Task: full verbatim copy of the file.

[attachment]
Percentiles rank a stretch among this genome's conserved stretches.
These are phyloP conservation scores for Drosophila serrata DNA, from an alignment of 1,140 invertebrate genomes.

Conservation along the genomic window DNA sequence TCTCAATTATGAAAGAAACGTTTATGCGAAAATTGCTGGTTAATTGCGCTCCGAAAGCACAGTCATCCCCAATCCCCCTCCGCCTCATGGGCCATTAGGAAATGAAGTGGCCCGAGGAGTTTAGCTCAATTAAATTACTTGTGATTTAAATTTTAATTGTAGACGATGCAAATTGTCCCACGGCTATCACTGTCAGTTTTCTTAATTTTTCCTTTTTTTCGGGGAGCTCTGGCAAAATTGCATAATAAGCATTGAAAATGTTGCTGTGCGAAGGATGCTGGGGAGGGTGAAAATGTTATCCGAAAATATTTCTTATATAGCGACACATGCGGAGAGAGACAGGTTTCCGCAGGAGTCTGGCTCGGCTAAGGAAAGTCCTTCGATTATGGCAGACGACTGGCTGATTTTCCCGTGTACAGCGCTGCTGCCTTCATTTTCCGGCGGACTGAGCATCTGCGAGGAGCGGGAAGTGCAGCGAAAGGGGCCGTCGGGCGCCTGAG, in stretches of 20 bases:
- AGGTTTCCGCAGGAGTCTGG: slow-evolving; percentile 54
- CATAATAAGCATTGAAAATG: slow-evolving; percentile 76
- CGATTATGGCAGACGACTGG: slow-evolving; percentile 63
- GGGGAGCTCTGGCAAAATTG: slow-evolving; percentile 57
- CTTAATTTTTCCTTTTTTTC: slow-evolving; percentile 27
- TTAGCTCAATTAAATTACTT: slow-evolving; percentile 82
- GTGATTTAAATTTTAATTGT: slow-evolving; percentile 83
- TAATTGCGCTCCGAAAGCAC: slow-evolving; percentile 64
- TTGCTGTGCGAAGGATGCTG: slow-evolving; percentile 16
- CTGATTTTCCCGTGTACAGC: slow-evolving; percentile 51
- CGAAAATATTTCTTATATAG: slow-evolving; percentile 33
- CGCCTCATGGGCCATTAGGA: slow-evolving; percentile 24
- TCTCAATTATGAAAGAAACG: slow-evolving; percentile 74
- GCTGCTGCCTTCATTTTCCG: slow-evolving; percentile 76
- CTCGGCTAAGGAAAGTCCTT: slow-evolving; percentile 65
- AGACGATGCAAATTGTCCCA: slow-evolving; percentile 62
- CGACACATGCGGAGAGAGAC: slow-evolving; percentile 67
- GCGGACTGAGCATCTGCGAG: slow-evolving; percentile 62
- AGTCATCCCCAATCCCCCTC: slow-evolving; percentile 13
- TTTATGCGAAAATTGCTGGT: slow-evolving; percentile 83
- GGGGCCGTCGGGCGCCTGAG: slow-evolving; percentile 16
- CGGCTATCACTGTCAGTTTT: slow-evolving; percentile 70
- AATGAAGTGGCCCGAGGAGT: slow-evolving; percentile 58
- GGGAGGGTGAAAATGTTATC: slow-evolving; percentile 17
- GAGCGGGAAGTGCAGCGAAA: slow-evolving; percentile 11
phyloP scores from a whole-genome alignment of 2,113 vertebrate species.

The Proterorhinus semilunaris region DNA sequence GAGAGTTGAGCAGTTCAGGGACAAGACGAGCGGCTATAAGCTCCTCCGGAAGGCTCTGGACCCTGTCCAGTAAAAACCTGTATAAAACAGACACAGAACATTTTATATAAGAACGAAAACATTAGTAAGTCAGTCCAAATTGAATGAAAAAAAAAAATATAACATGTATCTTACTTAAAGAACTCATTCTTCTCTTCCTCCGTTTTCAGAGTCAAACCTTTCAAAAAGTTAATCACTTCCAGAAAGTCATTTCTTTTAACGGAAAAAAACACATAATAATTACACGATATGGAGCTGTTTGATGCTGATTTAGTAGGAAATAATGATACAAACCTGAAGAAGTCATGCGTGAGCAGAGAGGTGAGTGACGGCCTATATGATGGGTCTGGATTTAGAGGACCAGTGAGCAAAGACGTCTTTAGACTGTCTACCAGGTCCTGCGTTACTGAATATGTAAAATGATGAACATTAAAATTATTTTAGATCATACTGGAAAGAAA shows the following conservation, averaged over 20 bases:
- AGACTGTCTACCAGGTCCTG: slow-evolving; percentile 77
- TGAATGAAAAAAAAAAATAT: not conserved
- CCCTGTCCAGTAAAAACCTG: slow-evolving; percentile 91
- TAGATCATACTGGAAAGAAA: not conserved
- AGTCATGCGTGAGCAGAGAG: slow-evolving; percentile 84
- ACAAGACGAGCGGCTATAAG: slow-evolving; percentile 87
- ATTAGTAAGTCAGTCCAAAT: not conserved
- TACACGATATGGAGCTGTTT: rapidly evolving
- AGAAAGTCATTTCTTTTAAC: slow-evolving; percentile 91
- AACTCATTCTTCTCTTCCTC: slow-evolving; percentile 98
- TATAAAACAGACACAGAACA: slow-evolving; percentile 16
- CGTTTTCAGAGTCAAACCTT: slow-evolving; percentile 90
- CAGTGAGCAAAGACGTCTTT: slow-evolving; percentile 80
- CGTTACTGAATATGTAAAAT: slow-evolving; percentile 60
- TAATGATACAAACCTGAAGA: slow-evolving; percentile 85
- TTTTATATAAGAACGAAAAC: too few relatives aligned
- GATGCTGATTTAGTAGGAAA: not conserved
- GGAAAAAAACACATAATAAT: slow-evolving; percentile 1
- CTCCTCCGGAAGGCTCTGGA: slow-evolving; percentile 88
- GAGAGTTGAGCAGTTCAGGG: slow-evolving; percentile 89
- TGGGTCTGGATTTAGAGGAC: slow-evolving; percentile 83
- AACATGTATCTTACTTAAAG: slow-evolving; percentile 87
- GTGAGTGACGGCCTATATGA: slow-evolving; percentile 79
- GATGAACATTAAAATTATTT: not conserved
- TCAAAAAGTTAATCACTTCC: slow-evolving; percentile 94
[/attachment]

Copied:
Percentiles rank a stretch among this genome's conserved stretches.
These are phyloP conservation scores for Drosophila serrata DNA, from an alignment of 1,140 invertebrate genomes.

Conservation along the genomic window DNA sequence TCTCAATTATGAAAGAAACGTTTATGCGAAAATTGCTGGTTAATTGCGCTCCGAAAGCACAGTCATCCCCAATCCCCCTCCGCCTCATGGGCCATTAGGAAATGAAGTGGCCCGAGGAGTTTAGCTCAATTAAATTACTTGTGATTTAAATTTTAATTGTAGACGATGCAAATTGTCCCACGGCTATCACTGTCAGTTTTCTTAATTTTTCCTTTTTTTCGGGGAGCTCTGGCAAAATTGCATAATAAGCATTGAAAATGTTGCTGTGCGAAGGATGCTGGGGAGGGTGAAAATGTTATCCGAAAATATTTCTTATATAGCGACACATGCGGAGAGAGACAGGTTTCCGCAGGAGTCTGGCTCGGCTAAGGAAAGTCCTTCGATTATGGCAGACGACTGGCTGATTTTCCCGTGTACAGCGCTGCTGCCTTCATTTTCCGGCGGACTGAGCATCTGCGAGGAGCGGGAAGTGCAGCGAAAGGGGCCGTCGGGCGCCTGAG, in stretches of 20 bases:
- AGGTTTCCGCAGGAGTCTGG: slow-evolving; percentile 54
- CATAATAAGCATTGAAAATG: slow-evolving; percentile 76
- CGATTATGGCAGACGACTGG: slow-evolving; percentile 63
- GGGGAGCTCTGGCAAAATTG: slow-evolving; percentile 57
- CTTAATTTTTCCTTTTTTTC: slow-evolving; percentile 27
- TTAGCTCAATTAAATTACTT: slow-evolving; percentile 82
- GTGATTTAAATTTTAATTGT: slow-evolving; percentile 83
- TAATTGCGCTCCGAAAGCAC: slow-evolving; percentile 64
- TTGCTGTGCGAAGGATGCTG: slow-evolving; percentile 16
- CTGATTTTCCCGTGTACAGC: slow-evolving; percentile 51
- CGAAAATATTTCTTATATAG: slow-evolving; percentile 33
- CGCCTCATGGGCCATTAGGA: slow-evolving; percentile 24
- TCTCAATTATGAAAGAAACG: slow-evolving; percentile 74
- GCTGCTGCCTTCATTTTCCG: slow-evolving; percentile 76
- CTCGGCTAAGGAAAGTCCTT: slow-evolving; percentile 65
- AGACGATGCAAATTGTCCCA: slow-evolving; percentile 62
- CGACACATGCGGAGAGAGAC: slow-evolving; percentile 67
- GCGGACTGAGCATCTGCGAG: slow-evolving; percentile 62
- AGTCATCCCCAATCCCCCTC: slow-evolving; percentile 13
- TTTATGCGAAAATTGCTGGT: slow-evolving; percentile 83
- GGGGCCGTCGGGCGCCTGAG: slow-evolving; percentile 16
- CGGCTATCACTGTCAGTTTT: slow-evolving; percentile 70
- AATGAAGTGGCCCGAGGAGT: slow-evolving; percentile 58
- GGGAGGGTGAAAATGTTATC: slow-evolving; percentile 17
- GAGCGGGAAGTGCAGCGAAA: slow-evolving; percentile 11
phyloP scores from a whole-genome alignment of 2,113 vertebrate species.

The Proterorhinus semilunaris region DNA sequence GAGAGTTGAGCAGTTCAGGGACAAGACGAGCGGCTATAAGCTCCTCCGGAAGGCTCTGGACCCTGTCCAGTAAAAACCTGTATAAAACAGACACAGAACATTTTATATAAGAACGAAAACATTAGTAAGTCAGTCCAAATTGAATGAAAAAAAAAAATATAACATGTATCTTACTTAAAGAACTCATTCTTCTCTTCCTCCGTTTTCAGAGTCAAACCTTTCAAAAAGTTAATCACTTCCAGAAAGTCATTTCTTTTAACGGAAAAAAACACATAATAATTACACGATATGGAGCTGTTTGATGCTGATTTAGTAGGAAATAATGATACAAACCTGAAGAAGTCATGCGTGAGCAGAGAGGTGAGTGACGGCCTATATGATGGGTCTGGATTTAGAGGACCAGTGAGCAAAGACGTCTTTAGACTGTCTACCAGGTCCTGCGTTACTGAATATGTAAAATGATGAACATTAAAATTATTTTAGATCATACTGGAAAGAAA shows the following conservation, averaged over 20 bases:
- AGACTGTCTACCAGGTCCTG: slow-evolving; percentile 77
- TGAATGAAAAAAAAAAATAT: not conserved
- CCCTGTCCAGTAAAAACCTG: slow-evolving; percentile 91
- TAGATCATACTGGAAAGAAA: not conserved
- AGTCATGCGTGAGCAGAGAG: slow-evolving; percentile 84
- ACAAGACGAGCGGCTATAAG: slow-evolving; percentile 87
- ATTAGTAAGTCAGTCCAAAT: not conserved
- TACACGATATGGAGCTGTTT: rapidly evolving
- AGAAAGTCATTTCTTTTAAC: slow-evolving; percentile 91
- AACTCATTCTTCTCTTCCTC: slow-evolving; percentile 98
- TATAAAACAGACACAGAACA: slow-evolving; percentile 16
- CGTTTTCAGAGTCAAACCTT: slow-evolving; percentile 90
- CAGTGAGCAAAGACGTCTTT: slow-evolving; percentile 80
- CGTTACTGAATATGTAAAAT: slow-evolving; percentile 60
- TAATGATACAAACCTGAAGA: slow-evolving; percentile 85
- TTTTATATAAGAACGAAAAC: too few relatives aligned
- GATGCTGATTTAGTAGGAAA: not conserved
- GGAAAAAAACACATAATAAT: slow-evolving; percentile 1
- CTCCTCCGGAAGGCTCTGGA: slow-evolving; percentile 88
- GAGAGTTGAGCAGTTCAGGG: slow-evolving; percentile 89
- TGGGTCTGGATTTAGAGGAC: slow-evolving; percentile 83
- AACATGTATCTTACTTAAAG: slow-evolving; percentile 87
- GTGAGTGACGGCCTATATGA: slow-evolving; percentile 79
- GATGAACATTAAAATTATTT: not conserved
- TCAAAAAGTTAATCACTTCC: slow-evolving; percentile 94